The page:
An Ohio Department of Transportation study found that turning U.S. Route 30 into a toll road won’t pay for a relocation estimated at $900 million.
Unless local and private dollars are invested, a decades-old plan to reroute a section of U.S. Route 30 from Trump Avenue SE in Canton to Columbiana County lacks the support from the Ohio Department of Transportation to move forward.
While ODOT remains open to the idea, a study released Wednesday shows that adding user tolls to the $900 million extension won’t raise enough money for the project.
“When you take a look strictly from a cost perspective, it’s an immense project,” said Steve Faulkner, ODOT spokesman . “We don’t have the money right now to foot the entire bill for a project like this.”
A 20-cent-per mile toll — which is four times higher than the rate on the Ohio Turnpike — would generate $475 million. The estimated revenue assumes several factors, like increases in traffic volume, population and employment. However, it does not account for interest on the bonds issued for construction and right-of-way acquisition or the cost to operate tollbooths.
The project scored 26 out of 100 points on Ohio’s Transportation
Review and Advisory Council’s scoring system. The east-west corridor is a four-lane highway from Indiana to Stark County.
The 35-mile, four-lane relocation would run from Trump Avenue to state Route 11 in Columbiana County.
Wednesday’s study results made public in Lisbon at a meeting of the U.S. Route 30 Corridor Action Committee, which pushed for the study.
In 2010, a proposal to relocate Route 30 from Trump to Route 44 in East Canton to create a four-lane expressway, an estimated $81 million project, was denied $7 million in funding. Instead, the state allocated $200,000 for the toll study.
Faulkner said declining motor-fuel tax revenue has limited what the department can spend on new construction projects. About $100 million is left over each year after the department budgets for the preservation and maintenance of its current highway system. He said funding issues have delayed several projects by decades.
“If we just pursued traditional means (to finance the Route 30 project), it would take an entire decade,” Faulkner said, “and that means doing nothing else for that entire decade.”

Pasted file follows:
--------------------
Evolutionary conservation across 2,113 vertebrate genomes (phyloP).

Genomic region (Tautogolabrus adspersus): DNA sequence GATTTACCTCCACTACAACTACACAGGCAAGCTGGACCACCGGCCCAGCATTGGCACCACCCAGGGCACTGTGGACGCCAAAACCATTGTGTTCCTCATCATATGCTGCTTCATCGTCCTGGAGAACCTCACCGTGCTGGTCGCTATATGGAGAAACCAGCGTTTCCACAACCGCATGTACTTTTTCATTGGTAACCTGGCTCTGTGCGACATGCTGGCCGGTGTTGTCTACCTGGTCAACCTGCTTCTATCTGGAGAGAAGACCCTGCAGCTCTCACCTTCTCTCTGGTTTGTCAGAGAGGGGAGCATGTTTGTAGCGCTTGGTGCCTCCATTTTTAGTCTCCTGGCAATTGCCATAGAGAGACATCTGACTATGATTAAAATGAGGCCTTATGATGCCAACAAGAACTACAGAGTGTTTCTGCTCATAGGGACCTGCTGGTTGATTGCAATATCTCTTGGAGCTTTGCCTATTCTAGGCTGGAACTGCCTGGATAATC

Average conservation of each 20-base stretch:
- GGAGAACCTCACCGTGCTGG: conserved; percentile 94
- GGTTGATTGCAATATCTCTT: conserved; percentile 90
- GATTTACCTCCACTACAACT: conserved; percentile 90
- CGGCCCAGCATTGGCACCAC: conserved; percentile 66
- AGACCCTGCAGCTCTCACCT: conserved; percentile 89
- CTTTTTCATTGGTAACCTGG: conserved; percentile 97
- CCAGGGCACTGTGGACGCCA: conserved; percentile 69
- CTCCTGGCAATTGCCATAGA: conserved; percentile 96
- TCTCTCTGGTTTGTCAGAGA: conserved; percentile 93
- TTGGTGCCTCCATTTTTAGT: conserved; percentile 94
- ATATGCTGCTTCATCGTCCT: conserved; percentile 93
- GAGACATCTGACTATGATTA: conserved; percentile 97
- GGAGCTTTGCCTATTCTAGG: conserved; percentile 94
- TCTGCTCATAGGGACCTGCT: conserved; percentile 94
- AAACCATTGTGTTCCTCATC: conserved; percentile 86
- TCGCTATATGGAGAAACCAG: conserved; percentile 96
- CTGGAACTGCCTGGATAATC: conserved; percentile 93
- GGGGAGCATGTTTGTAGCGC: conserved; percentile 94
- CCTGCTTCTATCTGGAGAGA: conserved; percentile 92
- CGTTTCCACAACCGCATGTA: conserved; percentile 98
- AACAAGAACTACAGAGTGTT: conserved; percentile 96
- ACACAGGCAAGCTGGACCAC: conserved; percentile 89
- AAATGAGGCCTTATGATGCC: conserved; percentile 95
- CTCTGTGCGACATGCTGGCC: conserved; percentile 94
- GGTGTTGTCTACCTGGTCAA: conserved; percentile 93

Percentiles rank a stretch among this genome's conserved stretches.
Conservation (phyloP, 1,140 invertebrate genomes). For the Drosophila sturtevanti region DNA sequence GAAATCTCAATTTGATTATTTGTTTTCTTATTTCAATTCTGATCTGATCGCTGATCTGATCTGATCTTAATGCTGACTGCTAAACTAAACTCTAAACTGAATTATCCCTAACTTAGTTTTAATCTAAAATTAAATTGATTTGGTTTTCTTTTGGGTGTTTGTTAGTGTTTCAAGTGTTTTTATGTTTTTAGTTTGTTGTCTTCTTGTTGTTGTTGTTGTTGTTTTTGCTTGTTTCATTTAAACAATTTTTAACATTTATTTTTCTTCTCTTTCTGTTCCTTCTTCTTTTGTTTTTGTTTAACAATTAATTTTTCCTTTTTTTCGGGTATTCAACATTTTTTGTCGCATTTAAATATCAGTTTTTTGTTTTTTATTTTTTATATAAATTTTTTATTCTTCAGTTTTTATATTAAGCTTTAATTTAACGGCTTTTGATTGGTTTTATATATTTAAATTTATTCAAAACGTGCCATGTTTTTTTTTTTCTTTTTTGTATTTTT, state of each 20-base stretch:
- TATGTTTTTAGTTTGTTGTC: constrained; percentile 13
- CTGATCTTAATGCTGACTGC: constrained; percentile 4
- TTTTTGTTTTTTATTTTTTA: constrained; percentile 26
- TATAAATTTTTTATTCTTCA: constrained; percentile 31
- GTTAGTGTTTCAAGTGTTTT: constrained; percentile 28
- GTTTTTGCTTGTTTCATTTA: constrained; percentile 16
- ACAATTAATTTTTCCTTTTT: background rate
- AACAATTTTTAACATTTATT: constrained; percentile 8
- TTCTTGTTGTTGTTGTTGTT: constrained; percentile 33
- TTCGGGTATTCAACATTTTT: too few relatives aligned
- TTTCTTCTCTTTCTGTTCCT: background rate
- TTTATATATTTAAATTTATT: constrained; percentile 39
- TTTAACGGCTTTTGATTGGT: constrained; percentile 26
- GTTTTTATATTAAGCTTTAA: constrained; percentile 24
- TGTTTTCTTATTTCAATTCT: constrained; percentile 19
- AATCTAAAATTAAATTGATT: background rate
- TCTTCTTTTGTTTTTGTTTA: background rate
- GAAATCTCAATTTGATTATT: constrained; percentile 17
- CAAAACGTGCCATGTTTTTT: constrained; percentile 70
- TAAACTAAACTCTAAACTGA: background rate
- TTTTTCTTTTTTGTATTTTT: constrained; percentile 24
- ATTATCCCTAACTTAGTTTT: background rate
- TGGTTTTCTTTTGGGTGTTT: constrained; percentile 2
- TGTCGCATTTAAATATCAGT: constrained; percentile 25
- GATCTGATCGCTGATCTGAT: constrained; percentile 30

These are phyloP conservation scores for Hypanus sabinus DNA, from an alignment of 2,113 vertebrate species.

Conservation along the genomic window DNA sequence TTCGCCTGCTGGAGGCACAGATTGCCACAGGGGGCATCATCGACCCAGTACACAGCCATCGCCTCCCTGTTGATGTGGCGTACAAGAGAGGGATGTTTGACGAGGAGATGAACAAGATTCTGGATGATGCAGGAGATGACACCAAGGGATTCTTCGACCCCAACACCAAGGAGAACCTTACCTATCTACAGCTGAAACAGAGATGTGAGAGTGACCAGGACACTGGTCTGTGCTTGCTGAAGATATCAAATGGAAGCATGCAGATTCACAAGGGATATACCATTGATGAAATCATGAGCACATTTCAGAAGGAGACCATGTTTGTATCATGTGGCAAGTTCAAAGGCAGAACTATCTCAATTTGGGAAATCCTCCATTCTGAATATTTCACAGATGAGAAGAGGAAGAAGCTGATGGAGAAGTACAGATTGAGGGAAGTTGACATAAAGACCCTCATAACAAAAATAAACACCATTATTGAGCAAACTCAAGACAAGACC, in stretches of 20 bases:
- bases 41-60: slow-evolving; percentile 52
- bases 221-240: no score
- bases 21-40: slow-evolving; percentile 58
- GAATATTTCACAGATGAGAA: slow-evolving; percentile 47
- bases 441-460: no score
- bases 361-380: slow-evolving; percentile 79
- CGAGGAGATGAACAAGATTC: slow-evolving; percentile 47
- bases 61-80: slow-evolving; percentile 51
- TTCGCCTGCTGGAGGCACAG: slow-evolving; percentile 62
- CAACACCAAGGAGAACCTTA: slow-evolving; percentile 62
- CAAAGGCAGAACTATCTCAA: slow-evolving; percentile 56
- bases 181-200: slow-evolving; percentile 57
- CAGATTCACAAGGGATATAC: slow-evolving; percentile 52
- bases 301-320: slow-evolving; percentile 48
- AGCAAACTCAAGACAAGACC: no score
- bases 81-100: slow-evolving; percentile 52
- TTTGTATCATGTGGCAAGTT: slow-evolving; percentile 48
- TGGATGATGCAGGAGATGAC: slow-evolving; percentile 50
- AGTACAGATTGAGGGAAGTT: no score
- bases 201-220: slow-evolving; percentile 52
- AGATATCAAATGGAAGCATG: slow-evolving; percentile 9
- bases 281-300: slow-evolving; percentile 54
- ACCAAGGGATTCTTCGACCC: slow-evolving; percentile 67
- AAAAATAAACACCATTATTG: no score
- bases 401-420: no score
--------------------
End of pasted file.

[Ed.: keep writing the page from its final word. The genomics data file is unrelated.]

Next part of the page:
He said motorists won’t be willing to pay the high tolls.
“We are realistic in the sense that there simply is not enough money to pursue a project of this size at this time,” he said. “Even if we quadrupled the toll amount per mile, it still wouldn’t come close to covering the cost. It barely gets us to half (the cost) over a 20-year period. We certainly remain open that local communities could come together with private investment, but we won’t be the ones pushing the idea.”
East Canton Mayor Kathleen Almasy, who supported the project, said ODOT informed residents in a public meeting last year that funding issues would put the project on hold for nearly 25 years. Wednesday’s news came as no surprise.
Page 2 of 2 - “It would have eliminated a lot of gas and oil truck traffic through the village, which is a big bottleneck right now,” she said of the project. “We’re a major cut-through.”
Canton City Engineer Dan Moeglin attended the meeting in Lisbon and came away optimistic that a revised project still is possible.
“That money is just not out there, and that’s the problem,” he said. “It’s just like your own budget at home; you either make more money or cut back on expenses.”
He said a two-lane highway with fewer interchanges could be built at a lower cost with the intention of expanding in 20 years. The necessary right-of-way would be purchased to accommodate an expansion.
“I’m still optimistic about it” he said. “We’ll see what happens. I don’t think you’ve heard the last of it.”
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